The old crater of Mont Garou has long been extinct, and, like the old crater of Mont Pelee, near St. Pierre, it had far down in its depths, surrounded by sheer cliffs from 500 to 800 feet high, a lake. Glimpses of the lake of Mont Garou are difficult to get, owing to the thick verdure growing about the dangerous edges of the precipices, but those who have seen it describe it as a beautiful sheet of deep blue water.
Previous to the eruption of 1812 the appearance of the Soufriere was most interesting. The crater was half a mile in diameter and five hundred feet in depth. In its centre was a conical hill, fringed with shrubs and vines; at whose base were two small lakes, one sulphurous, the other pure and tasteless. This lovely and beautiful spot was rendered more interesting by the singularly melodious notes of a bird, an inhabitant of these upper solitudes, and altogether unknown to the other parts of the island—hence called, or supposed to be, “invisible,” as it had never been seen. (It is of interest to state that Frederick A. Ober, in a visit to the island some twenty years ago, succeeded in obtaining specimens of this previously unknown bird.) From the fissures of the cone a thin white smoke exuded, occasionally tinged with a light blue flame. Evergreens, flowers and aromatic shrubs clothed the steep sides of the crater, which made, as the first indication of the eruption on April 27, 1812, a tremulous noise in the air. A severe concussion of the earth followed, and then a column of thick black smoke burst from the crater.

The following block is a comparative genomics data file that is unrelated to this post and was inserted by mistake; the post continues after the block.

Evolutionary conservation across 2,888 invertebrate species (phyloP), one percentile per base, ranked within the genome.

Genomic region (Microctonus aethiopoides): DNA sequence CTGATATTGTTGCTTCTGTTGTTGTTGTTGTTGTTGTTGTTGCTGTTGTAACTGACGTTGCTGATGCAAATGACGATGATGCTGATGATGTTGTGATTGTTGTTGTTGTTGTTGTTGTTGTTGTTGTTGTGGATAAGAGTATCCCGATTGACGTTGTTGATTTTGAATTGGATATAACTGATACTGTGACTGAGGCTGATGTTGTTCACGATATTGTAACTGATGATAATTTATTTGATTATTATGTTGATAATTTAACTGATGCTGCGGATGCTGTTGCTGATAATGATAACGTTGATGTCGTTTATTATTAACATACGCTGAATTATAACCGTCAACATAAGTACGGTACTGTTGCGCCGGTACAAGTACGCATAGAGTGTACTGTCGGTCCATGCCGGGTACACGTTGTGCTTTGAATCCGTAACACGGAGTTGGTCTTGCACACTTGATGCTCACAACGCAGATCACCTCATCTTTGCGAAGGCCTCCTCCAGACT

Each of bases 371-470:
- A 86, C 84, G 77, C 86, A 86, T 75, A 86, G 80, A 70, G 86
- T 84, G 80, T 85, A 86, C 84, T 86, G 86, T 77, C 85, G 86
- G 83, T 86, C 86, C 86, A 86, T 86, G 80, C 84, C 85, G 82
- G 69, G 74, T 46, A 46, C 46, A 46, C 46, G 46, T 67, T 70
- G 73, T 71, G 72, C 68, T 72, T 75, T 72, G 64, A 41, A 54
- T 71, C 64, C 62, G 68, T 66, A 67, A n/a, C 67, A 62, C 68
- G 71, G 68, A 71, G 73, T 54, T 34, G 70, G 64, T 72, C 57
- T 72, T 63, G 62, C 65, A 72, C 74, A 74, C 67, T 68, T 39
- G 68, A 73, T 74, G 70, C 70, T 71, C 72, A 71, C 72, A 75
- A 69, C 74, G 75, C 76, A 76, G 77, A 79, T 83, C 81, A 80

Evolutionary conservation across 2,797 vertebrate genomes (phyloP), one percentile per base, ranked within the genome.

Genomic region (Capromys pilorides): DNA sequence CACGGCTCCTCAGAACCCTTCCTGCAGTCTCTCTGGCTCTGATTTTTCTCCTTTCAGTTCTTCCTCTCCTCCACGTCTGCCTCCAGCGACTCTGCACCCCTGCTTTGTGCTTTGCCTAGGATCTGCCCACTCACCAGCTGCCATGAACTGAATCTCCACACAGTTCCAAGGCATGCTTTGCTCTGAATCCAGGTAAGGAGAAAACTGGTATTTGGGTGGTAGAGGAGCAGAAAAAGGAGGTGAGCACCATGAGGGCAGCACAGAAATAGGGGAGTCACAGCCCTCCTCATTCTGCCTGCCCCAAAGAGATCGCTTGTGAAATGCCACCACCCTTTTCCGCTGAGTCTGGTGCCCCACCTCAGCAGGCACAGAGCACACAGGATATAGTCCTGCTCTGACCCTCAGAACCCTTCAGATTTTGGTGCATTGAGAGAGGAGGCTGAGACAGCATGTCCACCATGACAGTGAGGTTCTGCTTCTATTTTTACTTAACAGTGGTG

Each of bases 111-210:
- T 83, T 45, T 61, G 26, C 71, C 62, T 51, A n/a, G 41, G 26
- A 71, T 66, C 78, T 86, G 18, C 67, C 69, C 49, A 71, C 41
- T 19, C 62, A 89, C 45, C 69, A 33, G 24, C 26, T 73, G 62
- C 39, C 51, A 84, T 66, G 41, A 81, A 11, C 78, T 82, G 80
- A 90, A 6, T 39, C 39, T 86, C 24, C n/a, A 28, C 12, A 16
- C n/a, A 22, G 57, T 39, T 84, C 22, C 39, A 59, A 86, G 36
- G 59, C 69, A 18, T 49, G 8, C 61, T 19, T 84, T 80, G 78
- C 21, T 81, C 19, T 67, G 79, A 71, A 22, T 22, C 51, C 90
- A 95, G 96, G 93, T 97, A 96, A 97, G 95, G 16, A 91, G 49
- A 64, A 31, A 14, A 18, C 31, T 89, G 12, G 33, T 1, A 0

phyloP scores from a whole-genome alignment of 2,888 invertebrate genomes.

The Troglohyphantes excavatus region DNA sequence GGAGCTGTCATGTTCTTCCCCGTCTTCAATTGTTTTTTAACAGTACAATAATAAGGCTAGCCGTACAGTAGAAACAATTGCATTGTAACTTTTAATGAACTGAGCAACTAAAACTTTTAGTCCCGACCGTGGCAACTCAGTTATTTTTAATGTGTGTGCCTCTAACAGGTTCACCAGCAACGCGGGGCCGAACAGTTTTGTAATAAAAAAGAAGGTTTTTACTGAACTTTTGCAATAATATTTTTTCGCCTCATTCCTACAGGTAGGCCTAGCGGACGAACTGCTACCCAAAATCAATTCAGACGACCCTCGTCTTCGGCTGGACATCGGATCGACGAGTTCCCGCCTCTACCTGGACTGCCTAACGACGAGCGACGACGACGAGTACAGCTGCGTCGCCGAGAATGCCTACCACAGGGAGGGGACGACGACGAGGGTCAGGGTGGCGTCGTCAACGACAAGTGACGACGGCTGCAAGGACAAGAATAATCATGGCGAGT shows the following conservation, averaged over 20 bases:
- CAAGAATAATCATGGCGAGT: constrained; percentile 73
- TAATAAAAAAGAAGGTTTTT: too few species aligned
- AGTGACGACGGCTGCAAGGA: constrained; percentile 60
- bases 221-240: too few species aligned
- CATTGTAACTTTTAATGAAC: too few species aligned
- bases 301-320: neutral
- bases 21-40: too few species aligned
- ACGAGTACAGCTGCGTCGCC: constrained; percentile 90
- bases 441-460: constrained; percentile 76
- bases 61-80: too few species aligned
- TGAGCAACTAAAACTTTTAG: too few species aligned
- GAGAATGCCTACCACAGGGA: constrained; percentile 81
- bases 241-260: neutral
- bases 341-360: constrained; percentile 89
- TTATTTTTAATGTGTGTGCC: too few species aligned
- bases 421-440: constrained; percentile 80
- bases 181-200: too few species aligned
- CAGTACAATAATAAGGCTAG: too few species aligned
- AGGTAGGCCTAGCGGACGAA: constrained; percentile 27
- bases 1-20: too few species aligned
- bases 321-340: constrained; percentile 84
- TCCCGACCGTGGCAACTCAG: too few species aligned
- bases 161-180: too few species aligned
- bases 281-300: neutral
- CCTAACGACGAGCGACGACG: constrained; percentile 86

The eruption which followed these premonitory symptoms was one of the most terrific which had occurred in the West Indies up to that time. It was the culminating event which seemed to relieve a pressure within the earth’s crust which extended from the Mississippi Valley to Caracas, Venezuela, producing terrible effects in the latter place. Here, thirty-five days before the volcanic explosion, the ground was rent and shaken by a frightful earthquake which hurled the city in ruins to the ground and killed ten thousand of its inhabitants in a moment of time.
La Soufriere made the first historic display of its hidden powers in 1718, when lava poured from its crater. A far more violent demonstration of its destructive forces was that above mentioned. On this occasion the eruption lasted for three days, ruining a number of the estates in the vicinity and destroying many lives. Myriads of tons of ashes, cinders, pumice and scoriae, hurled from the crater, fell in every section of the island. Volumes of sand darkened the air, and woods, ridges and cane fields were covered with light gray ashes, which speedily destroyed all vegetation. The sun for three days seemed to be in a total eclipse, the sea was discolored and the ground bore a wintry appearance from the white crust of fallen ashes.